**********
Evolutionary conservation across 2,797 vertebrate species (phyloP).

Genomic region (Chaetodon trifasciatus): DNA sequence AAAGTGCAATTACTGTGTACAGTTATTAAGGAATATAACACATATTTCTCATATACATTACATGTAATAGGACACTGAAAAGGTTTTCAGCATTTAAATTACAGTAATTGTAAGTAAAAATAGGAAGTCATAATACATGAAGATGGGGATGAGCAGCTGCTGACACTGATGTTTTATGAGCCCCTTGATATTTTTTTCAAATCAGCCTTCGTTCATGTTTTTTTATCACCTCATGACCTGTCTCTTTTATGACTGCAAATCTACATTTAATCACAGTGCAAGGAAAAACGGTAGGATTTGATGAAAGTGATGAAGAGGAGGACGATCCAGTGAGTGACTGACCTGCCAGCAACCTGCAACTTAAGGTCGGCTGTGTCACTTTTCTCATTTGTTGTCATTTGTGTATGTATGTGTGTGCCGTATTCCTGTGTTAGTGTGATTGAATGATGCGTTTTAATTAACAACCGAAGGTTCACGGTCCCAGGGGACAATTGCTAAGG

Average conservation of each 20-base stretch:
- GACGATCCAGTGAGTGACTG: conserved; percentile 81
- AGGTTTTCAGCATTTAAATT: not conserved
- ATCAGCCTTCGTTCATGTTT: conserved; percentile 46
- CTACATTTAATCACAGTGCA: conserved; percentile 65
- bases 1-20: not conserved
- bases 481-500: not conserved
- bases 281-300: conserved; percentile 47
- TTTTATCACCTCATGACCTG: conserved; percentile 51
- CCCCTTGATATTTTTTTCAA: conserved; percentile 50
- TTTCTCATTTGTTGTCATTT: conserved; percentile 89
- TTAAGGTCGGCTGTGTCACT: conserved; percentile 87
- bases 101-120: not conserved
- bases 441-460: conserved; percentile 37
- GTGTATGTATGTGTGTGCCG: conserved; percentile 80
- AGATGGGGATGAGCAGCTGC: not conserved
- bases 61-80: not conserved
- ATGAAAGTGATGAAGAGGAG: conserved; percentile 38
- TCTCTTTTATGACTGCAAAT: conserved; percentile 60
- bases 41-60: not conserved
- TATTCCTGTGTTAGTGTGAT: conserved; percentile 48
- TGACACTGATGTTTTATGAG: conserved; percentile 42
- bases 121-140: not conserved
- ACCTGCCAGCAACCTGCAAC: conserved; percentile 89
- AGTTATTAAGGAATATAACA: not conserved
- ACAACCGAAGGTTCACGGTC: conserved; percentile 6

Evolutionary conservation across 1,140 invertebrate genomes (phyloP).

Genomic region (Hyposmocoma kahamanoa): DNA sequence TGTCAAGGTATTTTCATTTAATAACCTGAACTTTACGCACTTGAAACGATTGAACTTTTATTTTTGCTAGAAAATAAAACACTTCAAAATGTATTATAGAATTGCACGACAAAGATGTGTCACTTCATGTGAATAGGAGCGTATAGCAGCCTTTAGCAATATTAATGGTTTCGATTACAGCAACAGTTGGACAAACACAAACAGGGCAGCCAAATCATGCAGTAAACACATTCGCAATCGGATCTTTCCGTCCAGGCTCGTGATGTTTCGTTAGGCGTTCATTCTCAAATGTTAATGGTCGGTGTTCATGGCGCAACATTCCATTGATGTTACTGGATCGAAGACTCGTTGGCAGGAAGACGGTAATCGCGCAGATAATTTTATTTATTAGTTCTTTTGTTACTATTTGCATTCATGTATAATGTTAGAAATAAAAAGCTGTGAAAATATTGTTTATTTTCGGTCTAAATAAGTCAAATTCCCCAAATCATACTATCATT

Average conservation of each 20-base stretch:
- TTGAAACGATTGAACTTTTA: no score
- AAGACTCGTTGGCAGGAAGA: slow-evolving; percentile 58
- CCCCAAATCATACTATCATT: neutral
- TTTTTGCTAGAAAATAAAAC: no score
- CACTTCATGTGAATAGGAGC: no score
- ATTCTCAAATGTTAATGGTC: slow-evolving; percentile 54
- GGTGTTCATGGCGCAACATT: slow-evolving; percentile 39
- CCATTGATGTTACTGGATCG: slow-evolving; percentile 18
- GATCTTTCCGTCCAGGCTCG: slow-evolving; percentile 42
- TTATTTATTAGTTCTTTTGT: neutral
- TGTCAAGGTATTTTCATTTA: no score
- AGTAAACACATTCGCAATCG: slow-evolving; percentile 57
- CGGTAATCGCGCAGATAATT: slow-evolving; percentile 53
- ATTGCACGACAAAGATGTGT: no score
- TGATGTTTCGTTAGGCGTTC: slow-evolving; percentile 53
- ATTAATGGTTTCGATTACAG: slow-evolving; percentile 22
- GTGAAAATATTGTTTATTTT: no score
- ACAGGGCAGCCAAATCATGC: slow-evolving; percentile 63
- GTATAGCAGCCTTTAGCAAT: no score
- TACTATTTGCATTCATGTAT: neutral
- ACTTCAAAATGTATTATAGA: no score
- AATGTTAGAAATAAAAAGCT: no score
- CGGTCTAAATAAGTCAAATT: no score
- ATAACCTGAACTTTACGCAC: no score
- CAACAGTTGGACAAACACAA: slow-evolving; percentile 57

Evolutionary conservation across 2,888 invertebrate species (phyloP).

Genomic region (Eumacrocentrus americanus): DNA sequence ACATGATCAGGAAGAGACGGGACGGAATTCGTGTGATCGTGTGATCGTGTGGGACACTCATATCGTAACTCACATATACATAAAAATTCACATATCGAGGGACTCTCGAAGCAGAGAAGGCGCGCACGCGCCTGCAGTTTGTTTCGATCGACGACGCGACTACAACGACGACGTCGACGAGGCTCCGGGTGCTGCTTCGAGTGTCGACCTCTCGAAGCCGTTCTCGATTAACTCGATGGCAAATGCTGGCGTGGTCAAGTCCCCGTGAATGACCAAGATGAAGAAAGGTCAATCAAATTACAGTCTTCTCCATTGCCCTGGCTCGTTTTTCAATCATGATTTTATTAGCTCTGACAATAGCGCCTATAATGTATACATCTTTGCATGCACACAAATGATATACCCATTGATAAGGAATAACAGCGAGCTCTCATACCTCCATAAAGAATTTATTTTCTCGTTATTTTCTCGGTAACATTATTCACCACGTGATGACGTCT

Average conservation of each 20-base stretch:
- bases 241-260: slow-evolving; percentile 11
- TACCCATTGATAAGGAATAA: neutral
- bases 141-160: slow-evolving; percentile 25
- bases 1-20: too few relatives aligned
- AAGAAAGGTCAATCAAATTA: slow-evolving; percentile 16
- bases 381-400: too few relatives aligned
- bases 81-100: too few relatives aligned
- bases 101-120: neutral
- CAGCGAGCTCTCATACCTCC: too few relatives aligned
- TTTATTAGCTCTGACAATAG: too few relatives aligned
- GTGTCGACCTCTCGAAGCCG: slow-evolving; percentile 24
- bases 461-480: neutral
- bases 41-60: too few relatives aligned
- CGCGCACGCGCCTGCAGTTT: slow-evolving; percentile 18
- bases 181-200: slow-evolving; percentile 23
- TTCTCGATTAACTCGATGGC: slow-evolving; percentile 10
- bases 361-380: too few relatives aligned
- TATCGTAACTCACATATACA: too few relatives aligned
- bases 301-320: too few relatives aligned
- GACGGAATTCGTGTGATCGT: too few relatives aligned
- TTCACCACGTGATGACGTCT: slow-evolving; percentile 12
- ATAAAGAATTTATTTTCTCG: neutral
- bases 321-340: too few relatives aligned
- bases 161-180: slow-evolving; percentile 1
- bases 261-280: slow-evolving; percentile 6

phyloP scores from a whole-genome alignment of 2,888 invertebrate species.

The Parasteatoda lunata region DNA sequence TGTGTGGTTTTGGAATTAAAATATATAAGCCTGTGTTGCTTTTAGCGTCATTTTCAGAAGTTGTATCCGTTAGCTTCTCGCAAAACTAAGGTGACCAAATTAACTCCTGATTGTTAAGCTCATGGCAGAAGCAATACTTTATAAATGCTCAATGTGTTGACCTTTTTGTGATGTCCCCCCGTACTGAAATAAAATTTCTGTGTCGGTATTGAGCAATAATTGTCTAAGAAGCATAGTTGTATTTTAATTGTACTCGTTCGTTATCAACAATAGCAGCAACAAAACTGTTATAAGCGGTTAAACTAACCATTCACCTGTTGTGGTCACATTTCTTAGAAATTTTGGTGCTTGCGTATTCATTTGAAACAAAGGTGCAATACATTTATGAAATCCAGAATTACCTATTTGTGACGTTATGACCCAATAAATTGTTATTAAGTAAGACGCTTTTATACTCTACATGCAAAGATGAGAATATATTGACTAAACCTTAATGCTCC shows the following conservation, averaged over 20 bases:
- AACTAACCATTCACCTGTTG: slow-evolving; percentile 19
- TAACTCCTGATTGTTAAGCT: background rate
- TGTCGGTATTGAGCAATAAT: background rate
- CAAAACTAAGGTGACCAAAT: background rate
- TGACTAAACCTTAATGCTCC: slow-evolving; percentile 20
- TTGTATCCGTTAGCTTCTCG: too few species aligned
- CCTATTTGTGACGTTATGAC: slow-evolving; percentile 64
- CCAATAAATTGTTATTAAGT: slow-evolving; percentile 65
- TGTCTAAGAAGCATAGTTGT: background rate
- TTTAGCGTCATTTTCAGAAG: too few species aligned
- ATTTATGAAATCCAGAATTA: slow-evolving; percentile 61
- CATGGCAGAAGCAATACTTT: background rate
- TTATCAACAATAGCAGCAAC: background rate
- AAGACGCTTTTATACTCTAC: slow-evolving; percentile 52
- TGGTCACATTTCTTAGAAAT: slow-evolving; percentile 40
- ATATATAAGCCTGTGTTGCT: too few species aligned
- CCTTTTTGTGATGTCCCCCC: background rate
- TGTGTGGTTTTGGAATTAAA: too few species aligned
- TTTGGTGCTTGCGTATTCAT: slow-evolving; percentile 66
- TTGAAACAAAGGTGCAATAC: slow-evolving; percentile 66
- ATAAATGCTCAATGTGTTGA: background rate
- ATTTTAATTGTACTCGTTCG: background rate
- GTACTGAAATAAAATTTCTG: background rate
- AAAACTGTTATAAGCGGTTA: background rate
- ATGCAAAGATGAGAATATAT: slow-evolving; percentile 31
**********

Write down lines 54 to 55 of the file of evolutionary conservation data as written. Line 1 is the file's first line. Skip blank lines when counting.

- CGGTCTAAATAAGTCAAATT: no score
- ATAACCTGAACTTTACGCAC: no score